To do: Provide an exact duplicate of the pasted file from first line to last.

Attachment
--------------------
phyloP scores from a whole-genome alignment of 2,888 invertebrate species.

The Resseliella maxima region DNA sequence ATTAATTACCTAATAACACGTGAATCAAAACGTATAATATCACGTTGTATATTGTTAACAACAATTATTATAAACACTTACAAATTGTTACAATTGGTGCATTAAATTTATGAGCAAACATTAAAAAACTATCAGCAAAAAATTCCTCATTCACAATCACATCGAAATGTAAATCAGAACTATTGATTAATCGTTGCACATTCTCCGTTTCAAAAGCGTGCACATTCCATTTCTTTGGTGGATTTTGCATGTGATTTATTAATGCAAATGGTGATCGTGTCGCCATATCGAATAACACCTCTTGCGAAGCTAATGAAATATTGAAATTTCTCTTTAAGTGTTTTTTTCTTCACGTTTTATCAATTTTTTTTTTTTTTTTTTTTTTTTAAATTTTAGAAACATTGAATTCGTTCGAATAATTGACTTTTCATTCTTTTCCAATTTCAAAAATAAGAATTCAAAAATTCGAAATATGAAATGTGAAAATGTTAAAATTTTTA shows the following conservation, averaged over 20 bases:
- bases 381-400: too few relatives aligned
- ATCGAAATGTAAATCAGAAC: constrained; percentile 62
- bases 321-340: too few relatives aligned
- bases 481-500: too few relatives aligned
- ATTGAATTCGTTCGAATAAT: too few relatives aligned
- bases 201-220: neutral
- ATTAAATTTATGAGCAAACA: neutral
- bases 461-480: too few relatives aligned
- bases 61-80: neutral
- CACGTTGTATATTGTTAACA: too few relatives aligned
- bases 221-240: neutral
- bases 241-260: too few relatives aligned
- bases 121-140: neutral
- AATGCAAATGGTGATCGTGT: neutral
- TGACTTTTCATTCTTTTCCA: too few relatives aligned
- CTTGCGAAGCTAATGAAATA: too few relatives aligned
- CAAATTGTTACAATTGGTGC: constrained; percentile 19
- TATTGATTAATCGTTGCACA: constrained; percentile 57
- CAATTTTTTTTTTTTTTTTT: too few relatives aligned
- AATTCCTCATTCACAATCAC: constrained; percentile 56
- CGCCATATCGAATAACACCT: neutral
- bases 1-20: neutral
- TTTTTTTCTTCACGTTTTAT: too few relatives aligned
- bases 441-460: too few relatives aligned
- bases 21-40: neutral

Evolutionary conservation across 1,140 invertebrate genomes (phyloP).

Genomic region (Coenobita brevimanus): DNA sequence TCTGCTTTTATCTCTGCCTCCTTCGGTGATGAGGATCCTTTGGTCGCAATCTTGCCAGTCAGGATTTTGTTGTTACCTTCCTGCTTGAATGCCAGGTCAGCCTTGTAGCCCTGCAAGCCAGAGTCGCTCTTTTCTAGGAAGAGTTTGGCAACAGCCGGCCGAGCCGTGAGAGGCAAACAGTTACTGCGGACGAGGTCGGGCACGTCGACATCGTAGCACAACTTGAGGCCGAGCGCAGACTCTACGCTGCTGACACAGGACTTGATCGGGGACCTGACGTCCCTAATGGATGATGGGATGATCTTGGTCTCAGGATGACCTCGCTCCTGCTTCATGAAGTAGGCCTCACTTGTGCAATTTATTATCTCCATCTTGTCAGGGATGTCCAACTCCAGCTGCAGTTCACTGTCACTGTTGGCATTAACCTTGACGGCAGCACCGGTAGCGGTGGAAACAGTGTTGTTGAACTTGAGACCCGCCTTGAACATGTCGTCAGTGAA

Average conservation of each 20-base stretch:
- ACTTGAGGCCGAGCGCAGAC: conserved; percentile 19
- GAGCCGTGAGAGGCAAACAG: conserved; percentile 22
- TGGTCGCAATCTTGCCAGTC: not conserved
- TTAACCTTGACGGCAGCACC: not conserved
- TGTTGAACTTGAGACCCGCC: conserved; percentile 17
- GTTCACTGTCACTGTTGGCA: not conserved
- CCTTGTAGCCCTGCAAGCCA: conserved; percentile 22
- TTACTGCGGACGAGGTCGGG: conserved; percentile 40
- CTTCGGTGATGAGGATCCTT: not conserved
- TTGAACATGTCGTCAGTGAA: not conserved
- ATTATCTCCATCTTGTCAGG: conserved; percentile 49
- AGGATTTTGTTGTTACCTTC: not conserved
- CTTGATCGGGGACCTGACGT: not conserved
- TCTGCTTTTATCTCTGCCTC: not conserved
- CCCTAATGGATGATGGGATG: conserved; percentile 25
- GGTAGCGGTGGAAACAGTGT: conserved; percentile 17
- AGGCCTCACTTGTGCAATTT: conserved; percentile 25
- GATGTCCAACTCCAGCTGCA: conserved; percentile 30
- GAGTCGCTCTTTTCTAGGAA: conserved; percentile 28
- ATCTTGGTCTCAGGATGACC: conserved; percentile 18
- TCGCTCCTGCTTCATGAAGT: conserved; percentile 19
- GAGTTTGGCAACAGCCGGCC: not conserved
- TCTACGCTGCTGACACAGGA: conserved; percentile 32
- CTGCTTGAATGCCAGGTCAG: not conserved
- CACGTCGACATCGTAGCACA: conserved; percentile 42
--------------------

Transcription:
phyloP scores from a whole-genome alignment of 2,888 invertebrate species.

The Resseliella maxima region DNA sequence ATTAATTACCTAATAACACGTGAATCAAAACGTATAATATCACGTTGTATATTGTTAACAACAATTATTATAAACACTTACAAATTGTTACAATTGGTGCATTAAATTTATGAGCAAACATTAAAAAACTATCAGCAAAAAATTCCTCATTCACAATCACATCGAAATGTAAATCAGAACTATTGATTAATCGTTGCACATTCTCCGTTTCAAAAGCGTGCACATTCCATTTCTTTGGTGGATTTTGCATGTGATTTATTAATGCAAATGGTGATCGTGTCGCCATATCGAATAACACCTCTTGCGAAGCTAATGAAATATTGAAATTTCTCTTTAAGTGTTTTTTTCTTCACGTTTTATCAATTTTTTTTTTTTTTTTTTTTTTTTAAATTTTAGAAACATTGAATTCGTTCGAATAATTGACTTTTCATTCTTTTCCAATTTCAAAAATAAGAATTCAAAAATTCGAAATATGAAATGTGAAAATGTTAAAATTTTTA shows the following conservation, averaged over 20 bases:
- bases 381-400: too few relatives aligned
- ATCGAAATGTAAATCAGAAC: constrained; percentile 62
- bases 321-340: too few relatives aligned
- bases 481-500: too few relatives aligned
- ATTGAATTCGTTCGAATAAT: too few relatives aligned
- bases 201-220: neutral
- ATTAAATTTATGAGCAAACA: neutral
- bases 461-480: too few relatives aligned
- bases 61-80: neutral
- CACGTTGTATATTGTTAACA: too few relatives aligned
- bases 221-240: neutral
- bases 241-260: too few relatives aligned
- bases 121-140: neutral
- AATGCAAATGGTGATCGTGT: neutral
- TGACTTTTCATTCTTTTCCA: too few relatives aligned
- CTTGCGAAGCTAATGAAATA: too few relatives aligned
- CAAATTGTTACAATTGGTGC: constrained; percentile 19
- TATTGATTAATCGTTGCACA: constrained; percentile 57
- CAATTTTTTTTTTTTTTTTT: too few relatives aligned
- AATTCCTCATTCACAATCAC: constrained; percentile 56
- CGCCATATCGAATAACACCT: neutral
- bases 1-20: neutral
- TTTTTTTCTTCACGTTTTAT: too few relatives aligned
- bases 441-460: too few relatives aligned
- bases 21-40: neutral

Evolutionary conservation across 1,140 invertebrate genomes (phyloP).

Genomic region (Coenobita brevimanus): DNA sequence TCTGCTTTTATCTCTGCCTCCTTCGGTGATGAGGATCCTTTGGTCGCAATCTTGCCAGTCAGGATTTTGTTGTTACCTTCCTGCTTGAATGCCAGGTCAGCCTTGTAGCCCTGCAAGCCAGAGTCGCTCTTTTCTAGGAAGAGTTTGGCAACAGCCGGCCGAGCCGTGAGAGGCAAACAGTTACTGCGGACGAGGTCGGGCACGTCGACATCGTAGCACAACTTGAGGCCGAGCGCAGACTCTACGCTGCTGACACAGGACTTGATCGGGGACCTGACGTCCCTAATGGATGATGGGATGATCTTGGTCTCAGGATGACCTCGCTCCTGCTTCATGAAGTAGGCCTCACTTGTGCAATTTATTATCTCCATCTTGTCAGGGATGTCCAACTCCAGCTGCAGTTCACTGTCACTGTTGGCATTAACCTTGACGGCAGCACCGGTAGCGGTGGAAACAGTGTTGTTGAACTTGAGACCCGCCTTGAACATGTCGTCAGTGAA

Average conservation of each 20-base stretch:
- ACTTGAGGCCGAGCGCAGAC: conserved; percentile 19
- GAGCCGTGAGAGGCAAACAG: conserved; percentile 22
- TGGTCGCAATCTTGCCAGTC: not conserved
- TTAACCTTGACGGCAGCACC: not conserved
- TGTTGAACTTGAGACCCGCC: conserved; percentile 17
- GTTCACTGTCACTGTTGGCA: not conserved
- CCTTGTAGCCCTGCAAGCCA: conserved; percentile 22
- TTACTGCGGACGAGGTCGGG: conserved; percentile 40
- CTTCGGTGATGAGGATCCTT: not conserved
- TTGAACATGTCGTCAGTGAA: not conserved
- ATTATCTCCATCTTGTCAGG: conserved; percentile 49
- AGGATTTTGTTGTTACCTTC: not conserved
- CTTGATCGGGGACCTGACGT: not conserved
- TCTGCTTTTATCTCTGCCTC: not conserved
- CCCTAATGGATGATGGGATG: conserved; percentile 25
- GGTAGCGGTGGAAACAGTGT: conserved; percentile 17
- AGGCCTCACTTGTGCAATTT: conserved; percentile 25
- GATGTCCAACTCCAGCTGCA: conserved; percentile 30
- GAGTCGCTCTTTTCTAGGAA: conserved; percentile 28
- ATCTTGGTCTCAGGATGACC: conserved; percentile 18
- TCGCTCCTGCTTCATGAAGT: conserved; percentile 19
- GAGTTTGGCAACAGCCGGCC: not conserved
- TCTACGCTGCTGACACAGGA: conserved; percentile 32
- CTGCTTGAATGCCAGGTCAG: not conserved
- CACGTCGACATCGTAGCACA: conserved; percentile 42